|NMU||NEW HAMPSHIRE||Broadcasting||Apr 5, 2002|
Court permits cameras in Dartmouth murder case
- The New Hampshire Supreme Court granted an emergency motion allowing camera coverage of a plea hearing in a trial involving the murder of two Dartmouth College professors, lifting a lower court’s ban.
In an emergency order issued on April 3, the New Hampshire Supreme Court granted journalists with cameras and tape recorders access to a hearing involving a teenager charged with killing two Ivy League professors. The decision came a day before the hearing was scheduled to take place.
The New Hampshire Supreme Court ordered Grafton County Superior Court Judge Peter Smith to allow audio and video recording of the proceedings.
In its order, the high court stated that electronic equipment would be allowed because “the proceedings to which the petitioners seek media access is not a jury trial, but rather is a hearing on a plea to an offense that carries a mandatory sentence of life imprisonment without parole.”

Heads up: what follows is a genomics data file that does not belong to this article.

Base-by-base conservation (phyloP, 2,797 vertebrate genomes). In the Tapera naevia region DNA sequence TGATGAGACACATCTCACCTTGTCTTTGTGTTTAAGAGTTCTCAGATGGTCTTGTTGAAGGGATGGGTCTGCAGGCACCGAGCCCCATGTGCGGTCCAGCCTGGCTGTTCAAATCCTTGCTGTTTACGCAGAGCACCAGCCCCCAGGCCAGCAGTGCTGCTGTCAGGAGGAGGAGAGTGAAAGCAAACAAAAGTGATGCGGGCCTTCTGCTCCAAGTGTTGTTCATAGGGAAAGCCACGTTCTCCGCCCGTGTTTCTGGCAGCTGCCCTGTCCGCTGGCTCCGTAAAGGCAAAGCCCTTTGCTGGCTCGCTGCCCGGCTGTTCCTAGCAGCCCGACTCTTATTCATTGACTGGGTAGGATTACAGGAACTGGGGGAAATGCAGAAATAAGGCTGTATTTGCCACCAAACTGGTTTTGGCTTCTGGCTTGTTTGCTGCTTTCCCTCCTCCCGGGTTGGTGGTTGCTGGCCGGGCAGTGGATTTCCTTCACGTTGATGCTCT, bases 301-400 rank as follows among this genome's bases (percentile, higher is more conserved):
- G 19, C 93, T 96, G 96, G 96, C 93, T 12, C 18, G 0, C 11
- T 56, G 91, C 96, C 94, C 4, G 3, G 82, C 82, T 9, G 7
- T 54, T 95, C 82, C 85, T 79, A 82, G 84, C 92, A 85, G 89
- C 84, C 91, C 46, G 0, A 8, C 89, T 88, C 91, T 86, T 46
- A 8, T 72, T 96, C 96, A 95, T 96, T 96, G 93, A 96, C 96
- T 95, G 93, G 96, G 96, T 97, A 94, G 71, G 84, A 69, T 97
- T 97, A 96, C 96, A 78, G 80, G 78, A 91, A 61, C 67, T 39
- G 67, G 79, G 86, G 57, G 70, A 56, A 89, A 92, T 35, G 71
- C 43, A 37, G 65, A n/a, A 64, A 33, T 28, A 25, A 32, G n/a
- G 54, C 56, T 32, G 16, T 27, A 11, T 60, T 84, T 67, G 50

Half and Suzanne Zantop were stabbed to death by Robert Tulloch and James Parker on Jan. 27, 2000, in the Zantop’s Hanover home near the Dartmouth campus.
Parker,17, pleaded guilty to second-degree murder in a deal with prosecutors to testify against Tulloch,18. He will be eligible for parole in 25 years.
Several media outlets including The Boston Globe and Court TV filed the petition to allow cameras in the courtroom for Tulloch’s trial, but Smith rejected it on March 8, saying that jurors might be distracted by the presence of cameras.
But Tulloch avoided trial when, against his lawyers’ advice, he changed his plea from not guilty by reason of insanity to guilty. He was sentenced April 4 to life in prison.
(Petition of WBZ-TV; Media Counsel: James Bassett) — KC
© 2002 The Reporters Committee for Freedom of the Press